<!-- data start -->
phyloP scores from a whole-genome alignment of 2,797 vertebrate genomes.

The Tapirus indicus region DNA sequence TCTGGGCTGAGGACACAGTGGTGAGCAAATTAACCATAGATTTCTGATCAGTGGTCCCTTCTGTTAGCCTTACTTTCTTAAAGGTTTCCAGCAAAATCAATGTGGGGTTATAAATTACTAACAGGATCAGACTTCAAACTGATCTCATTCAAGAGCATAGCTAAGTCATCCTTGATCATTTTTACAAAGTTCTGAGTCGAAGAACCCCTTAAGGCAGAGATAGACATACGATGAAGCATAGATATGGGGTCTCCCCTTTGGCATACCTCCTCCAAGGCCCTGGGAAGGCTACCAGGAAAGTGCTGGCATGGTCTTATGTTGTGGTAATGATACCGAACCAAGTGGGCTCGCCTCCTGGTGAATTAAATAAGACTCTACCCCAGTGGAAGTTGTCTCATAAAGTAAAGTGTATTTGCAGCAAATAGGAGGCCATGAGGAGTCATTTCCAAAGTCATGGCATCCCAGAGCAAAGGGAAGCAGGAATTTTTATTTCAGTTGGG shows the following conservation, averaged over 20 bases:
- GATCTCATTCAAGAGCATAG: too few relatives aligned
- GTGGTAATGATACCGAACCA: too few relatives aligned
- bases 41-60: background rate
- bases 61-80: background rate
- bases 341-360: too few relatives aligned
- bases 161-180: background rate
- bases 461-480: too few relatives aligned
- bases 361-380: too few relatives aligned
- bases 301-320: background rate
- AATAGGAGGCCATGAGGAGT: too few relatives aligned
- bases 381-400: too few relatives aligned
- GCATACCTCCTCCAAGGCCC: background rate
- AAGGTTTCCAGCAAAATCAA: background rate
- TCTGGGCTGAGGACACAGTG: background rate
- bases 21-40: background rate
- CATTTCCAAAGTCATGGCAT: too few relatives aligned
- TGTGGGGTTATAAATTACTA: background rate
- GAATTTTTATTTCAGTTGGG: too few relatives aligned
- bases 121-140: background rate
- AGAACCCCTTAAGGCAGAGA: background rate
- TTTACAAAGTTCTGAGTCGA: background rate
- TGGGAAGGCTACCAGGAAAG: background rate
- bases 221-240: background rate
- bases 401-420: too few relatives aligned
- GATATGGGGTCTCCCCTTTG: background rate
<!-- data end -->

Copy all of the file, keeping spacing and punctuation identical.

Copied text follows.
phyloP scores from a whole-genome alignment of 2,797 vertebrate genomes.

The Tapirus indicus region DNA sequence TCTGGGCTGAGGACACAGTGGTGAGCAAATTAACCATAGATTTCTGATCAGTGGTCCCTTCTGTTAGCCTTACTTTCTTAAAGGTTTCCAGCAAAATCAATGTGGGGTTATAAATTACTAACAGGATCAGACTTCAAACTGATCTCATTCAAGAGCATAGCTAAGTCATCCTTGATCATTTTTACAAAGTTCTGAGTCGAAGAACCCCTTAAGGCAGAGATAGACATACGATGAAGCATAGATATGGGGTCTCCCCTTTGGCATACCTCCTCCAAGGCCCTGGGAAGGCTACCAGGAAAGTGCTGGCATGGTCTTATGTTGTGGTAATGATACCGAACCAAGTGGGCTCGCCTCCTGGTGAATTAAATAAGACTCTACCCCAGTGGAAGTTGTCTCATAAAGTAAAGTGTATTTGCAGCAAATAGGAGGCCATGAGGAGTCATTTCCAAAGTCATGGCATCCCAGAGCAAAGGGAAGCAGGAATTTTTATTTCAGTTGGG shows the following conservation, averaged over 20 bases:
- GATCTCATTCAAGAGCATAG: too few relatives aligned
- GTGGTAATGATACCGAACCA: too few relatives aligned
- bases 41-60: background rate
- bases 61-80: background rate
- bases 341-360: too few relatives aligned
- bases 161-180: background rate
- bases 461-480: too few relatives aligned
- bases 361-380: too few relatives aligned
- bases 301-320: background rate
- AATAGGAGGCCATGAGGAGT: too few relatives aligned
- bases 381-400: too few relatives aligned
- GCATACCTCCTCCAAGGCCC: background rate
- AAGGTTTCCAGCAAAATCAA: background rate
- TCTGGGCTGAGGACACAGTG: background rate
- bases 21-40: background rate
- CATTTCCAAAGTCATGGCAT: too few relatives aligned
- TGTGGGGTTATAAATTACTA: background rate
- GAATTTTTATTTCAGTTGGG: too few relatives aligned
- bases 121-140: background rate
- AGAACCCCTTAAGGCAGAGA: background rate
- TTTACAAAGTTCTGAGTCGA: background rate
- TGGGAAGGCTACCAGGAAAG: background rate
- bases 221-240: background rate
- bases 401-420: too few relatives aligned
- GATATGGGGTCTCCCCTTTG: background rate